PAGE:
Skip to main content
Open Access Publications from the University of California


UC San Francisco Previously Published Works bannerUCSF

TCR Convergence in Individuals Treated With Immune Checkpoint Inhibition for Cancer.


Tumor antigen-driven selection may expand T cells having T cell receptors (TCRs) of shared antigen specificity but different amino acid or nucleotide sequence in a process known as TCR convergence. Substitution sequencing errors introduced by TCRβ (TCRB) repertoire sequencing may create artifacts resembling TCR convergence. Given the anticipated differences in substitution error rates across different next-generation sequencing platforms, the choice of platform could be consequential. To test this, we performed TCRB sequencing on the same peripheral blood mononuclear cells (PBMC) from individuals with cancer receiving anti-CTLA-4 or anti-PD-1 using an Illumina-based approach (Sequenta) and an Ion Torrent-based approach (Oncomine TCRB-LR). While both approaches found similar TCR diversity, clonality, and clonal overlap, we found that Illumina-based sequencing resulted in higher TCR convergence than with the Ion Torrent approach. To build upon this initial observation we conducted a systematic comparison of Illumina-based TCRB sequencing assays, including those employing molecular barcodes, with the Oncomine assay, revealing differences in the frequency of convergent events, purportedly artifactual rearrangements, and sensitivity of detection. Finally, we applied the Ion Torrent-based approach to evaluate clonality and convergence in a cohort of individuals receiving anti-CTLA-4 blockade for cancer. We found that clonality and convergence independently predicted response and could be combined to improve the accuracy of a logistic regression classifier. These results demonstrate the importance of the sequencing platform in assessing TCRB convergence.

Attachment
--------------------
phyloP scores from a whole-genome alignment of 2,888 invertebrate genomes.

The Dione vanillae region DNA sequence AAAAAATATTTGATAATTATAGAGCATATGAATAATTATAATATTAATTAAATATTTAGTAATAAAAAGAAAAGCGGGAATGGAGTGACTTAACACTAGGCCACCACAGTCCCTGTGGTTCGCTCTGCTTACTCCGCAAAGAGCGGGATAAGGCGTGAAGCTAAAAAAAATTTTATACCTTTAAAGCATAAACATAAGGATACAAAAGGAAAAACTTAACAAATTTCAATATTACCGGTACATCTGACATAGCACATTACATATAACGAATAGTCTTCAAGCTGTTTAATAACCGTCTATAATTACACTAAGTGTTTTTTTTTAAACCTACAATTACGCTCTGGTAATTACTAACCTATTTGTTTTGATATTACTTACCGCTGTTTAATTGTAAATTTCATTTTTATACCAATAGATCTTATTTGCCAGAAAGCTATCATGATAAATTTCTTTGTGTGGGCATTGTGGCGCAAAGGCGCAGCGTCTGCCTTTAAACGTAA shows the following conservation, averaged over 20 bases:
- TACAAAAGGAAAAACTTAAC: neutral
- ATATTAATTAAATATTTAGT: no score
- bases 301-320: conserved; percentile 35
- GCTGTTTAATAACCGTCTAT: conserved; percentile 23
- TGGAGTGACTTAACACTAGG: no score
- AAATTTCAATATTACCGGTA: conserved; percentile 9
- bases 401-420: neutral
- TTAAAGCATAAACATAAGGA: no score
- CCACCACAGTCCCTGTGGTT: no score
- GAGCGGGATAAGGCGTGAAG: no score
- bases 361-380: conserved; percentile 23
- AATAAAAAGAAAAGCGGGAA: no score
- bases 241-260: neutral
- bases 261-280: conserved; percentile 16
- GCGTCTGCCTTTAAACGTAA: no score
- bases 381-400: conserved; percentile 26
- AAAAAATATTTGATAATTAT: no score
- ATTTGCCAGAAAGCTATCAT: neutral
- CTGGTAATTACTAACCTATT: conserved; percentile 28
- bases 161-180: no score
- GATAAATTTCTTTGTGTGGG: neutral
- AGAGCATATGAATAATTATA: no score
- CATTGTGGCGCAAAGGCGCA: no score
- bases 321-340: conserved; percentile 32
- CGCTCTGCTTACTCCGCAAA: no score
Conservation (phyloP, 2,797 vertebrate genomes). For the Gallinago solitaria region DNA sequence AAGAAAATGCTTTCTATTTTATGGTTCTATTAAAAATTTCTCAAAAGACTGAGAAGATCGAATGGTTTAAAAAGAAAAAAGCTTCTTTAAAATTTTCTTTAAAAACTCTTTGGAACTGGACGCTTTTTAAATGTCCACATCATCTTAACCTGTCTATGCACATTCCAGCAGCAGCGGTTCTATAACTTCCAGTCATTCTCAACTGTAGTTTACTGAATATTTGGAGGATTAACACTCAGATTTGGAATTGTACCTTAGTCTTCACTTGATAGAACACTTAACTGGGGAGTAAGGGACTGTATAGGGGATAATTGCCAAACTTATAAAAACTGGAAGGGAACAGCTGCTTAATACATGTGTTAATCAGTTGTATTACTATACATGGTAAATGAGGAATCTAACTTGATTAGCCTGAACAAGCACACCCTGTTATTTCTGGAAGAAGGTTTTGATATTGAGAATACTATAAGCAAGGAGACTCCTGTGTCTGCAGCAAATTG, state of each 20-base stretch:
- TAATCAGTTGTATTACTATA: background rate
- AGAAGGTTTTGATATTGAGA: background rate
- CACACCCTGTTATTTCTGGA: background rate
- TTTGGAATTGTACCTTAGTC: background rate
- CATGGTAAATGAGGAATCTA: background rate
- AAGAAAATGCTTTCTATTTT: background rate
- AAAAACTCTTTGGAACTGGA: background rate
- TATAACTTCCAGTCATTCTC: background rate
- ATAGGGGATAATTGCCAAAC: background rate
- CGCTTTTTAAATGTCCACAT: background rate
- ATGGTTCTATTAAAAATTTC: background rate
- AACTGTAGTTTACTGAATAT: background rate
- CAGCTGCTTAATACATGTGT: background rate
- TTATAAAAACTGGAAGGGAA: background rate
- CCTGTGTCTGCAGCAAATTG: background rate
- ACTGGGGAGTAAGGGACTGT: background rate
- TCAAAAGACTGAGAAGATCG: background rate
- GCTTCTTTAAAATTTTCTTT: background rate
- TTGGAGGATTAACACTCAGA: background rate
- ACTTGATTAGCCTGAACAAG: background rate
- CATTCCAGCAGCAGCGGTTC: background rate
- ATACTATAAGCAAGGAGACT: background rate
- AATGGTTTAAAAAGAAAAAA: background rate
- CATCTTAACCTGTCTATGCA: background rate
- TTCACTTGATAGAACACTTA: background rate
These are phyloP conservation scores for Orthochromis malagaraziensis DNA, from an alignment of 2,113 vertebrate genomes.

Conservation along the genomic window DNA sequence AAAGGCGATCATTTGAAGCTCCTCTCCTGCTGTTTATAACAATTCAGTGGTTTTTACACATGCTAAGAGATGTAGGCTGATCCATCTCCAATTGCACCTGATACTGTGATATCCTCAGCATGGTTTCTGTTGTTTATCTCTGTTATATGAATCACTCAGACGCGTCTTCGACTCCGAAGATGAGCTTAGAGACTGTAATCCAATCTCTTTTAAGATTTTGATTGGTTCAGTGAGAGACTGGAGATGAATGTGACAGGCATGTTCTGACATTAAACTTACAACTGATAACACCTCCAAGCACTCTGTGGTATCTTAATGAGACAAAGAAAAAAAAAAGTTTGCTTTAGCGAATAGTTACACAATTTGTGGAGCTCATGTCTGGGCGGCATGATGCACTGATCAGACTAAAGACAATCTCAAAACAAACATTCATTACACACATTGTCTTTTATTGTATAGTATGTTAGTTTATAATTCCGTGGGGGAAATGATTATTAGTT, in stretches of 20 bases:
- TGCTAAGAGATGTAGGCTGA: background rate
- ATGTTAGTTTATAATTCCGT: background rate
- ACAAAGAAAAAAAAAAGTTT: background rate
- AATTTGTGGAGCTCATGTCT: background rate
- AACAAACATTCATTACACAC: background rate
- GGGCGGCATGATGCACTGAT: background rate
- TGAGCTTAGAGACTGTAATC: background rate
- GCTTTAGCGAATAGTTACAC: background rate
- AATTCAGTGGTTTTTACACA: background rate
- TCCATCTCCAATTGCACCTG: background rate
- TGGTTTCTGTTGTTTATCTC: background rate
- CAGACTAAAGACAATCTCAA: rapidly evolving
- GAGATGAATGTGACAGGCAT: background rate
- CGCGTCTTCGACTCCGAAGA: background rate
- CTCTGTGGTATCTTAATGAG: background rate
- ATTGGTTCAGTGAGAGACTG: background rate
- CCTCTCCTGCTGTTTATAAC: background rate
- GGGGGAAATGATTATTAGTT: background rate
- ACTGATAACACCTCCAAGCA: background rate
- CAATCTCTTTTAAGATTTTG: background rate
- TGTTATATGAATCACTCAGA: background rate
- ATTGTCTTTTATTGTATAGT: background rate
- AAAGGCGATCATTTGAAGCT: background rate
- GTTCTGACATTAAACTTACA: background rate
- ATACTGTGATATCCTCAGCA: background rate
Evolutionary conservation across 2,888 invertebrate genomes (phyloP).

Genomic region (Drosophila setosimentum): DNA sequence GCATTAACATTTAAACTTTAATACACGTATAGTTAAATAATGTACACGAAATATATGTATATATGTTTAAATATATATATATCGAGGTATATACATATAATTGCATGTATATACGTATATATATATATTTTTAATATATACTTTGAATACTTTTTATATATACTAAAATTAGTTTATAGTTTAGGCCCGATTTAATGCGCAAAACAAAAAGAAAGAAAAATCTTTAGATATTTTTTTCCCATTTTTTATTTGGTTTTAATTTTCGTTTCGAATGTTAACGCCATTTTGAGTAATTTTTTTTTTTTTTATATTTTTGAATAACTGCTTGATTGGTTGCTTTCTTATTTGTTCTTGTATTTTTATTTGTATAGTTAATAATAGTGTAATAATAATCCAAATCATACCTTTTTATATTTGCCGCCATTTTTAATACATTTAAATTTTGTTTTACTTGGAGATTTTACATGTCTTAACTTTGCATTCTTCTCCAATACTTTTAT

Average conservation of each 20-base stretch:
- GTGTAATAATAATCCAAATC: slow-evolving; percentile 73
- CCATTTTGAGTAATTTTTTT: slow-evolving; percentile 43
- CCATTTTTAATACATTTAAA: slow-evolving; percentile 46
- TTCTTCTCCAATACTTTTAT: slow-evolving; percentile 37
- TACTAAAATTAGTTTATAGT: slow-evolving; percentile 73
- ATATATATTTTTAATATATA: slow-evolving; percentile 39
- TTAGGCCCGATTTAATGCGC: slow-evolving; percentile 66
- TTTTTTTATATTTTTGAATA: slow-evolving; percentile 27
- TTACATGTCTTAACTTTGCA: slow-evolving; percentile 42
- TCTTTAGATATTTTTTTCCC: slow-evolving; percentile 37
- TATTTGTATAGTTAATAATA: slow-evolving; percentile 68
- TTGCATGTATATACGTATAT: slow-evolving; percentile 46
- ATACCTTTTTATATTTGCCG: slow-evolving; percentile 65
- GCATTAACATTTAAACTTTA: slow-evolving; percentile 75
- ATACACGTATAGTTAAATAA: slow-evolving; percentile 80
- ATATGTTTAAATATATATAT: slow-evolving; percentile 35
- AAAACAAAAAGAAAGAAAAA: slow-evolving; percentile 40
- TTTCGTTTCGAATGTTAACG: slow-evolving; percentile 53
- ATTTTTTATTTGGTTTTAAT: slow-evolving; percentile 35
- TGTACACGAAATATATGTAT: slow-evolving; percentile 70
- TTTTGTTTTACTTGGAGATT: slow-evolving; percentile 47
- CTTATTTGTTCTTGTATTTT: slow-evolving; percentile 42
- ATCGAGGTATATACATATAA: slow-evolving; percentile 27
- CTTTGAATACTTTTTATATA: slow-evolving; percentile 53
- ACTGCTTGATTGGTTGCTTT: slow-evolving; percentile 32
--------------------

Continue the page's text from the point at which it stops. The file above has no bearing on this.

Many UC-authored scholarly publications are freely available on this site because of the UC's open access policies. Let us know how this access is important for you.

Main Content
For improved accessibility of PDF content, download the file to your device.
Current View